Monday, June 13, 2011

High Speed Rail

It makes great sense for California and will enable people to travel the long commute from the southland to the Bay Area and Sacramento in record time, adding another option along with flying and the long drive.

The rationale for doing it, as reported in the Sacramento Bee, even in tough economic times, is similar to the rationale that should be adopted to build another vital public facility, the Auburn Dam.

An excerpt.

“The last time many Californians thought about high-speed rail was in the voting booth. On that day, Nov. 4, 2008, more than 6 million of us voted to tell the state to get going, to build high-speed rail in California.

“Now, 2 1/2 years later, the second guessing is in full swing. In recent weeks some have suggested that we should put the project on hold.

“We couldn't disagree more.

“California will need high-speed rail in the coming years to do something about the gridlock on our roads and at our airports. Building it is a major investment, but the most recent estimates say it would cost twice as much over the next generation to build new highways and runways just to move the same number of people. With California expected to grow by 12 million people in the next 25 years, investment in the state's transportation system is inevitable, and high-speed rail is a cost-effective alternative.

“In the last 2 1/2 years the case for high-speed rail has gotten stronger, not weaker. When voters approved the plan, a barrel of oil cost about $55; today the price is almost $100. Unemployment was around 8 percent back then, and it is now over 12 percent statewide and even higher in many areas. Californians need the jobs.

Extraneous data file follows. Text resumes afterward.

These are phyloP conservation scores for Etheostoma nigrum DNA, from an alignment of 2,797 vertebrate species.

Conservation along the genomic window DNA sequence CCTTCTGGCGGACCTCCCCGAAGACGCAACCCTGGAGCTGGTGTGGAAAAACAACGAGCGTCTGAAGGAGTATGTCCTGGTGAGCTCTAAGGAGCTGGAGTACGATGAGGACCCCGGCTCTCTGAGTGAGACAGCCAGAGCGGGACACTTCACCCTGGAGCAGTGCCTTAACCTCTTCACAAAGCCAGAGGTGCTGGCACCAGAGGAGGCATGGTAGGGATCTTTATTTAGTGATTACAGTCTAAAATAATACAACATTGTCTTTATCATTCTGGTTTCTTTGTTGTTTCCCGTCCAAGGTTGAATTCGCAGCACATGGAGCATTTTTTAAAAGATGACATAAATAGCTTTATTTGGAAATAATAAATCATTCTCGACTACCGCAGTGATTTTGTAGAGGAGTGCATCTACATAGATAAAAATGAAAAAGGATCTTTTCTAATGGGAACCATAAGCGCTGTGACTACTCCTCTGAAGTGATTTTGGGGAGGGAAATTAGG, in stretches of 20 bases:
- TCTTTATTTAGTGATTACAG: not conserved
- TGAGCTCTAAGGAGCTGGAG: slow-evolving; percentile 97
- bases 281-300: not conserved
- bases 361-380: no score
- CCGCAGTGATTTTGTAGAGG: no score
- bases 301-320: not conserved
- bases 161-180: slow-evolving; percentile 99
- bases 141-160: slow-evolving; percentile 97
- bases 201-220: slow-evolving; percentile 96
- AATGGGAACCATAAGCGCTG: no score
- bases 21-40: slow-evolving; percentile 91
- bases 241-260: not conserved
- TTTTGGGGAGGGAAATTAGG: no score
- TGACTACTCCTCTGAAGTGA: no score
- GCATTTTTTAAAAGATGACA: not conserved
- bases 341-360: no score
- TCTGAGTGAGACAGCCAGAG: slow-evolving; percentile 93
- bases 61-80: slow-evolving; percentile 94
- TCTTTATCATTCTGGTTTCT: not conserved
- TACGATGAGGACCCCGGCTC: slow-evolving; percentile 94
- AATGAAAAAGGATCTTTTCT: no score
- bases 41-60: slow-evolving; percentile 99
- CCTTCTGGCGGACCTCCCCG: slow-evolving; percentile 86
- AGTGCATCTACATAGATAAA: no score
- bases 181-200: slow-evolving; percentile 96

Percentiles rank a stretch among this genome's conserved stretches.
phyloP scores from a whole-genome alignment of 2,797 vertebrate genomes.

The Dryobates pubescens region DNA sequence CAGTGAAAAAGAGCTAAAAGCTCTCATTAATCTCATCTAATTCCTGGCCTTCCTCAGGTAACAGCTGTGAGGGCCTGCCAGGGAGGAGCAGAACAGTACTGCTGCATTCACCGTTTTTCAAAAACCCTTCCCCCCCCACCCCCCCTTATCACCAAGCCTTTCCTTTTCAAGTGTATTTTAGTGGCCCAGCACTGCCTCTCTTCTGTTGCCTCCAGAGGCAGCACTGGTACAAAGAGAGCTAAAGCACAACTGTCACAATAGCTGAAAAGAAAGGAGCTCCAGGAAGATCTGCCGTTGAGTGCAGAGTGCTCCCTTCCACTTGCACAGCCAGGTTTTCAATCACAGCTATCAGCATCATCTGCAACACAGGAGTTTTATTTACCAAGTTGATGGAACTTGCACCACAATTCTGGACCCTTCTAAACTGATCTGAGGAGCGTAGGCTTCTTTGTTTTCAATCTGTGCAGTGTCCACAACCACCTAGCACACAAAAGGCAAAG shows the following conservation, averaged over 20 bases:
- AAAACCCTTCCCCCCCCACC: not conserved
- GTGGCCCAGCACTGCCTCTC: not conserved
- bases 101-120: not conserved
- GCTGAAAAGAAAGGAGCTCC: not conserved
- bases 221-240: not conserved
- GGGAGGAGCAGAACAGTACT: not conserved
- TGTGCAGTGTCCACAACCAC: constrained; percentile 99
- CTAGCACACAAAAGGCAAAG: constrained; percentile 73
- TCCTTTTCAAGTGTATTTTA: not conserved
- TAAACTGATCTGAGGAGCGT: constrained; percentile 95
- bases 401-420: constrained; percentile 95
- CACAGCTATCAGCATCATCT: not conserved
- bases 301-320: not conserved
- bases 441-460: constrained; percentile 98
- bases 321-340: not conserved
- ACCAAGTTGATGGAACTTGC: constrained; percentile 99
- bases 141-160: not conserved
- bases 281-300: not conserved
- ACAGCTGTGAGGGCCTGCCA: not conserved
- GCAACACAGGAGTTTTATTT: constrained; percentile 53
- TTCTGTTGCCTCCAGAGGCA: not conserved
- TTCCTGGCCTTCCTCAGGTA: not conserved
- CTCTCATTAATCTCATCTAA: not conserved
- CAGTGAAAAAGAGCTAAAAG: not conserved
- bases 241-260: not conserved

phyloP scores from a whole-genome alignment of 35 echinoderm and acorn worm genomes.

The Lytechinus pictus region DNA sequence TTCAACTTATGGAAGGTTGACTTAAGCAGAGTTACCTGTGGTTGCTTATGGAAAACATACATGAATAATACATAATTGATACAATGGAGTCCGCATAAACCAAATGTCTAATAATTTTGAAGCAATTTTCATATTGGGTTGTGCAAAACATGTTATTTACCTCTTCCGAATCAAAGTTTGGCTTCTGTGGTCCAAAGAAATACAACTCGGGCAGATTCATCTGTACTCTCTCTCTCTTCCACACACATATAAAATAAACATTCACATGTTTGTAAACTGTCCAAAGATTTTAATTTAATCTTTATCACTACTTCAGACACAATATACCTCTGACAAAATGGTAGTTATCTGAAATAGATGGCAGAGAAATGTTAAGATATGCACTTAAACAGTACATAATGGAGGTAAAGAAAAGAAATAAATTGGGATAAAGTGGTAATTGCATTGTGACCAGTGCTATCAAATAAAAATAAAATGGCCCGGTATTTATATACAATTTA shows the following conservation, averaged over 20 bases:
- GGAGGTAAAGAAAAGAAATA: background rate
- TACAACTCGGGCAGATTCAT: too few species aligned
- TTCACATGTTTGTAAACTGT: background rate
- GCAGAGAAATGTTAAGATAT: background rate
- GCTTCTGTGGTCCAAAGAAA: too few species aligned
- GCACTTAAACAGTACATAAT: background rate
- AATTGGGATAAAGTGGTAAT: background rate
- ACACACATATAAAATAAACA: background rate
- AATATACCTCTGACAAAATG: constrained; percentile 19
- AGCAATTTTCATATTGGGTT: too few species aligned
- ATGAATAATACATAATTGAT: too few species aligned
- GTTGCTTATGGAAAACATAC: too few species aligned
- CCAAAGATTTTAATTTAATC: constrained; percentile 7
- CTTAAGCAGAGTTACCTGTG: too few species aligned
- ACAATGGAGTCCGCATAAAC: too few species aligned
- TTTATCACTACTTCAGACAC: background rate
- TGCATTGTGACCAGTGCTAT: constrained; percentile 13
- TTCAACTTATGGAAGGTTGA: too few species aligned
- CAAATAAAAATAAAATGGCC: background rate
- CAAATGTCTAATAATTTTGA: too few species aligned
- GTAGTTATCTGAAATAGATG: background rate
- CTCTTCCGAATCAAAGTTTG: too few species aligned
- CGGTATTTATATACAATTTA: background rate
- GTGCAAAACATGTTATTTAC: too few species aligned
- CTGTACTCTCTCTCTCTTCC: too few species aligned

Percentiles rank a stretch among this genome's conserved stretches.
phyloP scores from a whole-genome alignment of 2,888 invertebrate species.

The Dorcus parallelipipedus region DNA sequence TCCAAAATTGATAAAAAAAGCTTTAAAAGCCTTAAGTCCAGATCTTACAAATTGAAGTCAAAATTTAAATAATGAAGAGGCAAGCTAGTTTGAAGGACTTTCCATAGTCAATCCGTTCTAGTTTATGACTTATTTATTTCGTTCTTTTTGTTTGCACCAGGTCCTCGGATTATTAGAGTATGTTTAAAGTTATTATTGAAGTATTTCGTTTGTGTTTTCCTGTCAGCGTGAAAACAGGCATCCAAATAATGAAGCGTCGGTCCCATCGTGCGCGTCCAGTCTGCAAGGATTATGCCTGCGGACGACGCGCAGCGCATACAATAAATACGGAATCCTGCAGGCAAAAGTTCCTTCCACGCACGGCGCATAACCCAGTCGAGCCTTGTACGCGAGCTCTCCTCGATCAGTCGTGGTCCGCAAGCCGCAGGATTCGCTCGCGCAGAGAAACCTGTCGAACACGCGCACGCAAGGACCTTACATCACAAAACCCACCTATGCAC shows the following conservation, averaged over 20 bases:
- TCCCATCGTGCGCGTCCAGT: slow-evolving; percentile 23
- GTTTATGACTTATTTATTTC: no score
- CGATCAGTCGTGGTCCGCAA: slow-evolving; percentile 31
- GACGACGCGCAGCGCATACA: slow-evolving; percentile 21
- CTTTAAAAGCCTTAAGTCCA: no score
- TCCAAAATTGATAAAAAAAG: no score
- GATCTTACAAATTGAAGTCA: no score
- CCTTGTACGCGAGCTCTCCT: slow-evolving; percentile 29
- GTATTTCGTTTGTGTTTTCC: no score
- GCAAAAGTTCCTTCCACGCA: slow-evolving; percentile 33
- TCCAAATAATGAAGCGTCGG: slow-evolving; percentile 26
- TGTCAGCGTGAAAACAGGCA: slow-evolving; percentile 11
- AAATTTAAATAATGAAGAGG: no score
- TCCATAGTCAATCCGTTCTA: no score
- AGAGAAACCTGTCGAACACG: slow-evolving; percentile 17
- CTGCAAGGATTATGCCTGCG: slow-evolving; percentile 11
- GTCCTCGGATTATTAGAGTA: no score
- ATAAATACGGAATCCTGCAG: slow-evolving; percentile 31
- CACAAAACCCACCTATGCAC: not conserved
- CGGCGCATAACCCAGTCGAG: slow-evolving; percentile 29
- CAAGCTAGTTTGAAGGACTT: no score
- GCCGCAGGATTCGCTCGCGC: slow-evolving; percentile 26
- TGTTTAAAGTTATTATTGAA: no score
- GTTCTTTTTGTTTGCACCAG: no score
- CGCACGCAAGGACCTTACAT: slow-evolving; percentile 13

“There are bound to be questions with any project of this size. We welcome the dialogue. Last month the Legislative Analyst's Office published a report calling for at least a temporary halt to the project. The report alluded to a number of concerns about the project:

• The amount and timing of future federal funding are unclear.

• Spending state funds on rail will mean there is less money for other things.

• We do not yet know how much private investment the system can attract, or when it will come.

• Starting construction in the Central Valley is "a gamble."
“Let's take the criticisms one at a time.

“First is federal funding. While we don't know precisely how much we will get in future years, we've competed well up to this point. California's project has received the largest slice of federal high-speed rail funds to date – $3.6 billion out of $10.2 billion. This is in large part due to the extensive planning already under way at the state level and the ability to leverage voter-approved Proposition 1A funds. There is no other program where California competes so well for federal funding. We will continue to encourage additional investment – both public and private – while promoting efficiencies that allow us to stretch every dollar in creating jobs and planning for the future growth of this great state.

“Second is state funding. The voters said high-speed rail was a priority and authorized spending $9 billion in state funds. The state continues to experience fiscal constraint due to diminishing revenues, but because construction is ramping up slowly we will only need 2 percent of these funds in the coming year to keep the project on track. The amount approved by voters will be spent over many years, keeping the impact on our state's budget low in any given year.”